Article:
There are many aha moments for participants on our project management training courses. (Aha – a moment of clarity, a defining moment when someone says; “I can use that in my project!”)
Clearly, the learning points come at different times for different people. Over the last few months a pattern has started to emerge where participants on our courses seem collectively to take a deep breath and realise the size of the task ahead of them – the aha moment!
Where does this happen? It is when we look at producing a work and product breakdown structure (WBS). We use a post it note process for this activity and after about 30 minutes with lots of post it notes plastering the walls I receive comments such as:
• this takes a lot longer than I thought
• wow, the amount of detail here is huge
• I never realised there was so much involved
In the evaluation of the process and its use back in the work place there is universal support on the need for the process but some worried faces!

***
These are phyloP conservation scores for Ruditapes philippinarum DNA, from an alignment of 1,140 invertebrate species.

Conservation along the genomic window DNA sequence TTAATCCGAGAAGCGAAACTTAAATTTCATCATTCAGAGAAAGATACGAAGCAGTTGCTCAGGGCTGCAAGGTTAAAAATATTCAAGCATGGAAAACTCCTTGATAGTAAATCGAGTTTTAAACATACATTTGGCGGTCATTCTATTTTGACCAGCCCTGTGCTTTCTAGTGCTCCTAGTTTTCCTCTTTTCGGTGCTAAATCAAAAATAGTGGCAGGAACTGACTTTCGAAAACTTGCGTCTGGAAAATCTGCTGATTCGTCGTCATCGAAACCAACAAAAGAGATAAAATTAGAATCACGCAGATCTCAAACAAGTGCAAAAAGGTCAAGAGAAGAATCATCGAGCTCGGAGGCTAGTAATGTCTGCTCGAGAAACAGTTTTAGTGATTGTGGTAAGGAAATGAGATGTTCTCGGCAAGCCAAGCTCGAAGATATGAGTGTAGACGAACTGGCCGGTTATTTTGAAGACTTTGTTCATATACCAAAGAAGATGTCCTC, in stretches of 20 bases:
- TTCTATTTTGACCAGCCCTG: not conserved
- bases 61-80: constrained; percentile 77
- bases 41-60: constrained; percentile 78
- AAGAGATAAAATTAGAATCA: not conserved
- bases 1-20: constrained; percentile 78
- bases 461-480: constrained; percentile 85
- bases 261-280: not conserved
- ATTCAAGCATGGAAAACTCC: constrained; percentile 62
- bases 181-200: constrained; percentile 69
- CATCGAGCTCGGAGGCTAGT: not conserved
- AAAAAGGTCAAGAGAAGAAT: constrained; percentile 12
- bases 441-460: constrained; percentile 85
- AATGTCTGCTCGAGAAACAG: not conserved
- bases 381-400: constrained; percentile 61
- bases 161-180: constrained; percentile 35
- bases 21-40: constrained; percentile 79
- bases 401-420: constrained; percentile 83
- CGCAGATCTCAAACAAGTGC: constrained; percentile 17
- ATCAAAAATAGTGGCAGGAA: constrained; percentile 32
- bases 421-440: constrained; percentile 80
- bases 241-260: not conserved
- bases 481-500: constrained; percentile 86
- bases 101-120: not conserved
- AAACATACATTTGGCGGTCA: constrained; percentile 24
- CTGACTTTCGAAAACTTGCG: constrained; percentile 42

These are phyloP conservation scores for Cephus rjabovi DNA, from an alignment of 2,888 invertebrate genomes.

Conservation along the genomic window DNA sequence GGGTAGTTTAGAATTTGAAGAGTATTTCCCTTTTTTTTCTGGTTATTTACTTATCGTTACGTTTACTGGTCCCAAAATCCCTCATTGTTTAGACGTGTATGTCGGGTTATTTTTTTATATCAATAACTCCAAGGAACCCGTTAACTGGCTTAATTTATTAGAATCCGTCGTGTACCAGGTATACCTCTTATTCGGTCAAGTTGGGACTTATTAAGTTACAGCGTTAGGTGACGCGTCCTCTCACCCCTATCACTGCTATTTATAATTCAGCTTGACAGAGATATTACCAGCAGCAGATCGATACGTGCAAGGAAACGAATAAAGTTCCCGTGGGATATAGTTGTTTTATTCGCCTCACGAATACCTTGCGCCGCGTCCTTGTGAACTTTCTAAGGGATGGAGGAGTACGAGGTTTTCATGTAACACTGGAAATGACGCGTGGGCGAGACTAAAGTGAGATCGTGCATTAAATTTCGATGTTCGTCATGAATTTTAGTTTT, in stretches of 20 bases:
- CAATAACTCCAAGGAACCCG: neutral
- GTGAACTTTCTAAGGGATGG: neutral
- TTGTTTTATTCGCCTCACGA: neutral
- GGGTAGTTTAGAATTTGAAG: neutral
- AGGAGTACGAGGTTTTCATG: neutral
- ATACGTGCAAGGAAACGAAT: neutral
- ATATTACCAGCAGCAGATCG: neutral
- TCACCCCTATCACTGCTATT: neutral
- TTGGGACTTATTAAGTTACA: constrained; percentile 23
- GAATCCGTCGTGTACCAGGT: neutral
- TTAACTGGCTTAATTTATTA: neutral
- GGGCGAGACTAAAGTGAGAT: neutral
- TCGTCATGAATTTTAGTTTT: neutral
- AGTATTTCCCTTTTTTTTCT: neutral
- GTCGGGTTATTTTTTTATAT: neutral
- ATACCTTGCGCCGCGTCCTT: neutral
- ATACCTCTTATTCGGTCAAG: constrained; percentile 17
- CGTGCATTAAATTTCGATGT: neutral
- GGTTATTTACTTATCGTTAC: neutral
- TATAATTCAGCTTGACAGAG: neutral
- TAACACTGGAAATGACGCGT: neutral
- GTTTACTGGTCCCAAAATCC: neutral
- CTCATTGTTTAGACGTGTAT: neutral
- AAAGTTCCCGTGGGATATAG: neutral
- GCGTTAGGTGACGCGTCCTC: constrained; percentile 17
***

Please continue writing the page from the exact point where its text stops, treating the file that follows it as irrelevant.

The reason; the time it takes.
Reviewing the process to create a WBS the comment that has started to come through and come through with more emphasis is that this all takes time; time that those on the course have neither got nor thought was needed. Interestingly, some of the groups suggest that their project sponsor does not appreciate the amount of time the process takes.
The discussions show course participants are concerned about the time taken – on WBS and throughout the project lifecycle. There is apparently little or no time for project management!
When I challenge individuals to think through the implications of what they are saying some do suggest that there is a need to look at self organisation; how they actually manage all their work. One person suggested: “There is little point in saying no to say doing a projects we have to look for better ways to manage ourselves.” Another suggested: “Develop the skills of project management and apply them to business as usual; this should help”
The training really does point to a need for time to manage projects. The problem is few have any time in the diary for this important aspect.